Wednesday, April 12, 2017

Nerding out on native plants

Ribes sanguinium
I don't know why I didn't create this blog years ago. I have occasionally slipped garden posts into my general purpose blog Fromage, but they are among the least viewed posts in the blog. That makes sense. Garden posts are interesting only to garden people.

I also have a Tumblr called long wave that started life as a fashion blog, turned into a music blog, and ended up as a plant blog, but I have never found Tumblr to be a very friendly platform. Too old for Tumblr, I guess! If this is going to be a nerd blog, I might as well do it in nerdly Blogger, which I know well (I'm not nerdly enough to deal with Wordpress).

The garden makes up the entire lot. There is no lawn. Most of the plants are native to the temperate zone of the Pacific Coast of North America. The garden is xerescaped: if a plant does not thrive without water after a couple of years (young trees get a few more years), then it's not in the right place. The only watering in this garden is for new plantings, newer trees, and the occasional herb or vegetable.

Erythronium oregonum
As of today, we are in the midst of a cool, wet spring that followed an unusually long, cold, snowy winter. The rain has often been relentless, as it has been today, and the ground is sodden. The previous summer was not a hot one, but the summer of 2015 was the one with record heat and drought. You just never know around these parts, especially with climate change rearing its ugly head.

In recent years, there has usually been a lot of bloom by mid-April. This year, however, all I have so far are the Ribes sanguinium (above), Oemleria cerasiformis (faithful Indian plum), some Viola glabella, and one surprising Trillium ovatum, and hints from a few other plants. The Mystery Church Plant Sale bulbs are usually the first to flower, but they are not opening their buds yet. Same for the fawn lily (Erythronium oregonum, at right). It's as though most of the flowers are not ready to commit to spring just yet. Who can blame them?

While flowering waits for at least a bit of sun and warmth, there is a lot happening in the foliage. The large patches of Dicentra formosa (Pacific bleeding heart), which were among the areas damaged by workers, are looking perky and are displaying some deep pink buds. I want them to go back to spreading into wherever they thrive. The Asarum caudatum (wild ginger) has been badly stomped over the last few years, and the right side is looking sad. But the left side has darker leaves and is even starting to spread outward toward the front.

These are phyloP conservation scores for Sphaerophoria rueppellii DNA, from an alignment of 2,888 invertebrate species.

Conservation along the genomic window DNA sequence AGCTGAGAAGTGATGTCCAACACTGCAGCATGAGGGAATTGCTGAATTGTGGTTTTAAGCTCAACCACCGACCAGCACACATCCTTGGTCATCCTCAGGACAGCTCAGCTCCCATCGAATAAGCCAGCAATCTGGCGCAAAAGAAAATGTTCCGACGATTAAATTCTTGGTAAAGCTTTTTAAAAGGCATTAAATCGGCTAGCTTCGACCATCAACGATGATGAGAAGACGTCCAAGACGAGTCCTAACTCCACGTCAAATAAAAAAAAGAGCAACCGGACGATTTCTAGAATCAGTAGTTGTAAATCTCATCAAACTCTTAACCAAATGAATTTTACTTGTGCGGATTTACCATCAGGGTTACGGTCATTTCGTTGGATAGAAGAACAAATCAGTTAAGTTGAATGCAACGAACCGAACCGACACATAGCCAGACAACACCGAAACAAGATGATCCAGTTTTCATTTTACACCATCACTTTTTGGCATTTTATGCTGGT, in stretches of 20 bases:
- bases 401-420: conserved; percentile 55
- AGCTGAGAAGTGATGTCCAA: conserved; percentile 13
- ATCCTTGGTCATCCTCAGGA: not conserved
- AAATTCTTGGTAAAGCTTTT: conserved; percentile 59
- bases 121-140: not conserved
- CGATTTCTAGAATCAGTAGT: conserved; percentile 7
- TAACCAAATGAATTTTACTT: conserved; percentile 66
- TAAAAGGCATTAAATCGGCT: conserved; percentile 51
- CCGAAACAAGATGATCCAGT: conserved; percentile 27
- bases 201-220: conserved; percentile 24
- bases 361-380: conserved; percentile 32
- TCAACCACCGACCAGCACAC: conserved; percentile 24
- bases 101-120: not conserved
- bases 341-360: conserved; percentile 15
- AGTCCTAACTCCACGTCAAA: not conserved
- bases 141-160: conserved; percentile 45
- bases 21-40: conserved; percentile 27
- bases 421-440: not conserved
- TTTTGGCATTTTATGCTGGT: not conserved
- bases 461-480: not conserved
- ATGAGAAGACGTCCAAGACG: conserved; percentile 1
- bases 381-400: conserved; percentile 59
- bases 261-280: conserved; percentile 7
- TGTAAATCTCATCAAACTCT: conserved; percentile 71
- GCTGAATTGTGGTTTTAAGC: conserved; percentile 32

Maianthemum stellatum (we think)
Particularly good to see are the Maianthemum stellatum (I think, can never remember which is stellatum and which is racemosum until they bloom) spreading not only around the dogwood but also out beyond the fence by the sidewalk. Glad to see the rizomes doing their thing. The more false Solomon's seal (and anything else desirable), the less room for weeds and maple sprouts.

The maple sprouts are where I have spent many hours recently plucking up a couple of green bins worth of sprouts. A lot of them were nice enough to cluster on the remaining leaf litter, so getting rid of them helped with cleanup anyway, but there are always more than enough sprouts to go around. Not done yet, but most of the sprouts are gone for now.

Today was curbside pickup day. By now I might have an empty green bin. If the rain stops, it won't be empty for long.

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